​CRA states:

the amount of employment income is deductible under Line 256 - Employees of prescribed international organizations

If in 2015 you were employed by a prescribed international organization, such as
the United Nations, you can claim a deduction for the net employment income you report from that organization. Net employment income is your employment income minus the related employment expenses you are claiming. If you do not know if your employer is a prescribed international organization, contact your employer.

At another link:

http://www.cra-arc.gc.ca/tx/ndvdls/tpcs/ncm-tx/rtrn/cmpltng/ddctns/lns409-485/426-eng.html

CRA states:

You may be entitled to claim this credit for qualifying income from our duties must also have been in connection with a contract (or for the purpose of obtaining a contract) under which your employer carried on a business outside Canada conducting one of the following activities:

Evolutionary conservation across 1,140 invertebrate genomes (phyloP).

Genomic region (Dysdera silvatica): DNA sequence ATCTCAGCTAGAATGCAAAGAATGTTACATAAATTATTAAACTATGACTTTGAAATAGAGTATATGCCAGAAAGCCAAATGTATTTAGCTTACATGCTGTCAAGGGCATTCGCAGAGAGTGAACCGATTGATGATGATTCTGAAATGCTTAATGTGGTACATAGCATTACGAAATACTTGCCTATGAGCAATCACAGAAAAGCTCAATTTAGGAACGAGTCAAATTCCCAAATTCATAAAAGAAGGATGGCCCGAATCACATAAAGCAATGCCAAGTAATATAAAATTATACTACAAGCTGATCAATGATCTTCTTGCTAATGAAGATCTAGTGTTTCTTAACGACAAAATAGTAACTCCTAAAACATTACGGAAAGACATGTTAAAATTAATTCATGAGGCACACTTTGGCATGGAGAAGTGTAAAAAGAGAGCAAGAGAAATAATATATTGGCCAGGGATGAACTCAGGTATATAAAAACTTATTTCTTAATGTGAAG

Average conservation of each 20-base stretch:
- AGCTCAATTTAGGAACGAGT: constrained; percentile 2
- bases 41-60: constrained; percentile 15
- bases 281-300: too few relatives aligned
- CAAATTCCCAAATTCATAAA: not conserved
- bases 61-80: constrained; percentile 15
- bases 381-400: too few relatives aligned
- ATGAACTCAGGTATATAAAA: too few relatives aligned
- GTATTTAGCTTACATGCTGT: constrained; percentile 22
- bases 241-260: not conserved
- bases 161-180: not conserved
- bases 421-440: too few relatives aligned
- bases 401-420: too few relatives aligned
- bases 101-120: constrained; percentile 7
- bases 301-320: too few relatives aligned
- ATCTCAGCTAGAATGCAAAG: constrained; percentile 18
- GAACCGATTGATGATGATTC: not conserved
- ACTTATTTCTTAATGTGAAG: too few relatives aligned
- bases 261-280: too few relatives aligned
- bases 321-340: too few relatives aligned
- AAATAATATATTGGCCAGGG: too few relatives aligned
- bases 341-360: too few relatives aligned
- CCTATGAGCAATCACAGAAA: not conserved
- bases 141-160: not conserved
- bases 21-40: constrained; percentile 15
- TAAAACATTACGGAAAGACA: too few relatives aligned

1.       the exploration for or exploitation of petroleum, natural gas, minerals, or other similar resources;

2.       any construction, installation, agricultural, or engineering activity; or

3.       any activity performed under contract with the United Nations (UN).

 

I wish to point out a couple of things:

·         Both these provisions are dealing with employment income and not professional consulting income per se.

·         It appears that CRA has not made a clear ruling on this but is following internal assessing practices which varies from office to office (and auditor to auditor), as some of you have found out.

·         Someone was kind enough to send me a copy of the UN "one pager" which clearly states it is employment income.  Employment income is defined in the act and is a question of fact, which means CRA does not necessarily have to accept the UN's position.

·         It seems to me the "90 day" rule is an indication of CRA policy saying anything less is clearly not employment income unless it can definitely be proven otherwise.

·         I could not find any info to say that professional consulting income would not be taxed, but I do not know what CRA means in their comment dealing with the overseas tax credit. 

 

In closing I would just like to add:

  • you have to assess your own risk tolerance in dealing with CRA